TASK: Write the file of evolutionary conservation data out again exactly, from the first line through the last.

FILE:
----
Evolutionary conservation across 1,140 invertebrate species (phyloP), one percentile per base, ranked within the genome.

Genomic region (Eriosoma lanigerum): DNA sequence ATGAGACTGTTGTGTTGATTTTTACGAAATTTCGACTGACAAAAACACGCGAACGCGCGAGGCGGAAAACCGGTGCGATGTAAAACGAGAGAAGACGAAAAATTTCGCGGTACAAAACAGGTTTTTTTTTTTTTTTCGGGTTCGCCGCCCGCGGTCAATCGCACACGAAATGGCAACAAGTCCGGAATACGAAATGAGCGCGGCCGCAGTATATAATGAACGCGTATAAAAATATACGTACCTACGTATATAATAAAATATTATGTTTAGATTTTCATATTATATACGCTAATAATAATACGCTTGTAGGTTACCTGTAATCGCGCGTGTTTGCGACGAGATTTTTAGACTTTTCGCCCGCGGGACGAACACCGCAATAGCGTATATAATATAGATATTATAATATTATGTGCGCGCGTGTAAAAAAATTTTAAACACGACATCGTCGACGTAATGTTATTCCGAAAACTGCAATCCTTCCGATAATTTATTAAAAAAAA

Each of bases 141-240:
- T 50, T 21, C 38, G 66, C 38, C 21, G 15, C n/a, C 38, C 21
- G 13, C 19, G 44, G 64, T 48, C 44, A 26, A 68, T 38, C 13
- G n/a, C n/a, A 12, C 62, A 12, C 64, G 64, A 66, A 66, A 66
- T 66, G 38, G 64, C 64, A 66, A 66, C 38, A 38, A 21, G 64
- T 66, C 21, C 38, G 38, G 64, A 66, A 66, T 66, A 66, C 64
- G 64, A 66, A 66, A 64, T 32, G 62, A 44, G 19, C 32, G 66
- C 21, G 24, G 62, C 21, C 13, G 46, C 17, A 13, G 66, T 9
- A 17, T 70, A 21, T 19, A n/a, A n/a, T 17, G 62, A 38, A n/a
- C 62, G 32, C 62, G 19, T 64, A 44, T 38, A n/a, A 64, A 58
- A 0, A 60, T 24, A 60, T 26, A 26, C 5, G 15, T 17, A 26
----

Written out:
Evolutionary conservation across 1,140 invertebrate species (phyloP), one percentile per base, ranked within the genome.

Genomic region (Eriosoma lanigerum): DNA sequence ATGAGACTGTTGTGTTGATTTTTACGAAATTTCGACTGACAAAAACACGCGAACGCGCGAGGCGGAAAACCGGTGCGATGTAAAACGAGAGAAGACGAAAAATTTCGCGGTACAAAACAGGTTTTTTTTTTTTTTTCGGGTTCGCCGCCCGCGGTCAATCGCACACGAAATGGCAACAAGTCCGGAATACGAAATGAGCGCGGCCGCAGTATATAATGAACGCGTATAAAAATATACGTACCTACGTATATAATAAAATATTATGTTTAGATTTTCATATTATATACGCTAATAATAATACGCTTGTAGGTTACCTGTAATCGCGCGTGTTTGCGACGAGATTTTTAGACTTTTCGCCCGCGGGACGAACACCGCAATAGCGTATATAATATAGATATTATAATATTATGTGCGCGCGTGTAAAAAAATTTTAAACACGACATCGTCGACGTAATGTTATTCCGAAAACTGCAATCCTTCCGATAATTTATTAAAAAAAA

Each of bases 141-240:
- T 50, T 21, C 38, G 66, C 38, C 21, G 15, C n/a, C 38, C 21
- G 13, C 19, G 44, G 64, T 48, C 44, A 26, A 68, T 38, C 13
- G n/a, C n/a, A 12, C 62, A 12, C 64, G 64, A 66, A 66, A 66
- T 66, G 38, G 64, C 64, A 66, A 66, C 38, A 38, A 21, G 64
- T 66, C 21, C 38, G 38, G 64, A 66, A 66, T 66, A 66, C 64
- G 64, A 66, A 66, A 64, T 32, G 62, A 44, G 19, C 32, G 66
- C 21, G 24, G 62, C 21, C 13, G 46, C 17, A 13, G 66, T 9
- A 17, T 70, A 21, T 19, A n/a, A n/a, T 17, G 62, A 38, A n/a
- C 62, G 32, C 62, G 19, T 64, A 44, T 38, A n/a, A 64, A 58
- A 0, A 60, T 24, A 60, T 26, A 26, C 5, G 15, T 17, A 26